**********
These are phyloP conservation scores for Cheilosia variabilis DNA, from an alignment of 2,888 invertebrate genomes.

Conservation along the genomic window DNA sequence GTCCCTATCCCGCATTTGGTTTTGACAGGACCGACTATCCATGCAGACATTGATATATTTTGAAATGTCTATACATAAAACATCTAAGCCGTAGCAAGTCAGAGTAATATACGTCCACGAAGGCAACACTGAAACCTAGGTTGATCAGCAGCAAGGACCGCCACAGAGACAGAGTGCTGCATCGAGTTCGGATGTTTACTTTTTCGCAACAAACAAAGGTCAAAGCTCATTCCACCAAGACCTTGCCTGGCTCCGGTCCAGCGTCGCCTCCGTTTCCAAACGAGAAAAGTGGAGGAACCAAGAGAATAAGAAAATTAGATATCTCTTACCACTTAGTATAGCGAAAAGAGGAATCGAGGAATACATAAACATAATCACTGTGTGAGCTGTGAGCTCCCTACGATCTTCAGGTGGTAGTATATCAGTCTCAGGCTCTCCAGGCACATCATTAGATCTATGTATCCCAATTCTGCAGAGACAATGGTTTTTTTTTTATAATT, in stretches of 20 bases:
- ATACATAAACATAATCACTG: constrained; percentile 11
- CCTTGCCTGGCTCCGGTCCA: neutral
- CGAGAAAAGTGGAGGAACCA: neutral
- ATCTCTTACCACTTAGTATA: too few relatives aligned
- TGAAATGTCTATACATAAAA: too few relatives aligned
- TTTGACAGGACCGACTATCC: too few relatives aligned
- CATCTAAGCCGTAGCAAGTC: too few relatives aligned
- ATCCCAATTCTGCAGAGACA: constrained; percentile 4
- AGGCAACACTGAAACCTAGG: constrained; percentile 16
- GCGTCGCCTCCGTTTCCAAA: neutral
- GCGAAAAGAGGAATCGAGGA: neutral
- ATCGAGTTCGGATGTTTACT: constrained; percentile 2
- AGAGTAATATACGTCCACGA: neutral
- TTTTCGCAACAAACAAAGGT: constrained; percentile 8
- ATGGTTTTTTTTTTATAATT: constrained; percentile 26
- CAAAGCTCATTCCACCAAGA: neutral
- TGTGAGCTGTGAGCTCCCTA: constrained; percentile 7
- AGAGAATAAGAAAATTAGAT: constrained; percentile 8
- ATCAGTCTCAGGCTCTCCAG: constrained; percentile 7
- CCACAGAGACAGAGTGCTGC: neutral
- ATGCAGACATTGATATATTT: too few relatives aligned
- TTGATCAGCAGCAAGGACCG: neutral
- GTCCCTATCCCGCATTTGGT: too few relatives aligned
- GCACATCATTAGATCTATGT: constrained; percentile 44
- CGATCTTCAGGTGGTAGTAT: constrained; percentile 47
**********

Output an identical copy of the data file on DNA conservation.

These are phyloP conservation scores for Cheilosia variabilis DNA, from an alignment of 2,888 invertebrate genomes.

Conservation along the genomic window DNA sequence GTCCCTATCCCGCATTTGGTTTTGACAGGACCGACTATCCATGCAGACATTGATATATTTTGAAATGTCTATACATAAAACATCTAAGCCGTAGCAAGTCAGAGTAATATACGTCCACGAAGGCAACACTGAAACCTAGGTTGATCAGCAGCAAGGACCGCCACAGAGACAGAGTGCTGCATCGAGTTCGGATGTTTACTTTTTCGCAACAAACAAAGGTCAAAGCTCATTCCACCAAGACCTTGCCTGGCTCCGGTCCAGCGTCGCCTCCGTTTCCAAACGAGAAAAGTGGAGGAACCAAGAGAATAAGAAAATTAGATATCTCTTACCACTTAGTATAGCGAAAAGAGGAATCGAGGAATACATAAACATAATCACTGTGTGAGCTGTGAGCTCCCTACGATCTTCAGGTGGTAGTATATCAGTCTCAGGCTCTCCAGGCACATCATTAGATCTATGTATCCCAATTCTGCAGAGACAATGGTTTTTTTTTTATAATT, in stretches of 20 bases:
- ATACATAAACATAATCACTG: constrained; percentile 11
- CCTTGCCTGGCTCCGGTCCA: neutral
- CGAGAAAAGTGGAGGAACCA: neutral
- ATCTCTTACCACTTAGTATA: too few relatives aligned
- TGAAATGTCTATACATAAAA: too few relatives aligned
- TTTGACAGGACCGACTATCC: too few relatives aligned
- CATCTAAGCCGTAGCAAGTC: too few relatives aligned
- ATCCCAATTCTGCAGAGACA: constrained; percentile 4
- AGGCAACACTGAAACCTAGG: constrained; percentile 16
- GCGTCGCCTCCGTTTCCAAA: neutral
- GCGAAAAGAGGAATCGAGGA: neutral
- ATCGAGTTCGGATGTTTACT: constrained; percentile 2
- AGAGTAATATACGTCCACGA: neutral
- TTTTCGCAACAAACAAAGGT: constrained; percentile 8
- ATGGTTTTTTTTTTATAATT: constrained; percentile 26
- CAAAGCTCATTCCACCAAGA: neutral
- TGTGAGCTGTGAGCTCCCTA: constrained; percentile 7
- AGAGAATAAGAAAATTAGAT: constrained; percentile 8
- ATCAGTCTCAGGCTCTCCAG: constrained; percentile 7
- CCACAGAGACAGAGTGCTGC: neutral
- ATGCAGACATTGATATATTT: too few relatives aligned
- TTGATCAGCAGCAAGGACCG: neutral
- GTCCCTATCCCGCATTTGGT: too few relatives aligned
- GCACATCATTAGATCTATGT: constrained; percentile 44
- CGATCTTCAGGTGGTAGTAT: constrained; percentile 47